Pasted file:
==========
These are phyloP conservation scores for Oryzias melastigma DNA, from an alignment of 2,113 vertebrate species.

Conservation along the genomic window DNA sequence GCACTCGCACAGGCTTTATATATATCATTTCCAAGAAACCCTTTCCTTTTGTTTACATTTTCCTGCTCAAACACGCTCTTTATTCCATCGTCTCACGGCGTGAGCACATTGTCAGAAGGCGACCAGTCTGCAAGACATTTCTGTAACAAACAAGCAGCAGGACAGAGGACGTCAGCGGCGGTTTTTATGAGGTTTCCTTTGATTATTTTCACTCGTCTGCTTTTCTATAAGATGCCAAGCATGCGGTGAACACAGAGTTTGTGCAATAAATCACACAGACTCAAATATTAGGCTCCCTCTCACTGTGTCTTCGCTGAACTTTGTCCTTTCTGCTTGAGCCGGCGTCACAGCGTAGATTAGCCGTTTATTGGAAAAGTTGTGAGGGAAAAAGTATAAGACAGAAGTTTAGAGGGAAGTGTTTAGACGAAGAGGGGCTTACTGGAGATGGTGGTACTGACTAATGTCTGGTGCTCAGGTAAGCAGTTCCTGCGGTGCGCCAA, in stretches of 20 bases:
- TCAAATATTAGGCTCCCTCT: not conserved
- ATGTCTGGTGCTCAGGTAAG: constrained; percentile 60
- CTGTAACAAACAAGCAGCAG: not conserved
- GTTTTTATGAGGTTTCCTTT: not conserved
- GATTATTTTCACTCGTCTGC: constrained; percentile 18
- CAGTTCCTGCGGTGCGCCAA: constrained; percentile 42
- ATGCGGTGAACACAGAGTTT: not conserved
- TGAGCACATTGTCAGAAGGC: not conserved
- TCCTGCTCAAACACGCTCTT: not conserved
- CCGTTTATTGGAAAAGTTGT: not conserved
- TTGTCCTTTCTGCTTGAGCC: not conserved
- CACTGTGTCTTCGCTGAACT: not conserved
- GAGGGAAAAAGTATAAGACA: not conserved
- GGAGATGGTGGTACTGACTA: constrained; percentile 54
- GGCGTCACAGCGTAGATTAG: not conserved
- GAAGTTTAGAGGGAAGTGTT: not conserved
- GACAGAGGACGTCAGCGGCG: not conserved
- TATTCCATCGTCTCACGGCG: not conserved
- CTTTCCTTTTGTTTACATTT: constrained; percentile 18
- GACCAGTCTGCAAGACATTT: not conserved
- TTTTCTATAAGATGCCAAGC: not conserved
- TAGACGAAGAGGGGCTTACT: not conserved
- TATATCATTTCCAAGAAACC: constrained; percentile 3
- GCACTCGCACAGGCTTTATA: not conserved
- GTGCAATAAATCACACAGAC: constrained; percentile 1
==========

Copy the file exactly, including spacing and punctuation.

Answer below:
These are phyloP conservation scores for Oryzias melastigma DNA, from an alignment of 2,113 vertebrate species.

Conservation along the genomic window DNA sequence GCACTCGCACAGGCTTTATATATATCATTTCCAAGAAACCCTTTCCTTTTGTTTACATTTTCCTGCTCAAACACGCTCTTTATTCCATCGTCTCACGGCGTGAGCACATTGTCAGAAGGCGACCAGTCTGCAAGACATTTCTGTAACAAACAAGCAGCAGGACAGAGGACGTCAGCGGCGGTTTTTATGAGGTTTCCTTTGATTATTTTCACTCGTCTGCTTTTCTATAAGATGCCAAGCATGCGGTGAACACAGAGTTTGTGCAATAAATCACACAGACTCAAATATTAGGCTCCCTCTCACTGTGTCTTCGCTGAACTTTGTCCTTTCTGCTTGAGCCGGCGTCACAGCGTAGATTAGCCGTTTATTGGAAAAGTTGTGAGGGAAAAAGTATAAGACAGAAGTTTAGAGGGAAGTGTTTAGACGAAGAGGGGCTTACTGGAGATGGTGGTACTGACTAATGTCTGGTGCTCAGGTAAGCAGTTCCTGCGGTGCGCCAA, in stretches of 20 bases:
- TCAAATATTAGGCTCCCTCT: not conserved
- ATGTCTGGTGCTCAGGTAAG: constrained; percentile 60
- CTGTAACAAACAAGCAGCAG: not conserved
- GTTTTTATGAGGTTTCCTTT: not conserved
- GATTATTTTCACTCGTCTGC: constrained; percentile 18
- CAGTTCCTGCGGTGCGCCAA: constrained; percentile 42
- ATGCGGTGAACACAGAGTTT: not conserved
- TGAGCACATTGTCAGAAGGC: not conserved
- TCCTGCTCAAACACGCTCTT: not conserved
- CCGTTTATTGGAAAAGTTGT: not conserved
- TTGTCCTTTCTGCTTGAGCC: not conserved
- CACTGTGTCTTCGCTGAACT: not conserved
- GAGGGAAAAAGTATAAGACA: not conserved
- GGAGATGGTGGTACTGACTA: constrained; percentile 54
- GGCGTCACAGCGTAGATTAG: not conserved
- GAAGTTTAGAGGGAAGTGTT: not conserved
- GACAGAGGACGTCAGCGGCG: not conserved
- TATTCCATCGTCTCACGGCG: not conserved
- CTTTCCTTTTGTTTACATTT: constrained; percentile 18
- GACCAGTCTGCAAGACATTT: not conserved
- TTTTCTATAAGATGCCAAGC: not conserved
- TAGACGAAGAGGGGCTTACT: not conserved
- TATATCATTTCCAAGAAACC: constrained; percentile 3
- GCACTCGCACAGGCTTTATA: not conserved
- GTGCAATAAATCACACAGAC: constrained; percentile 1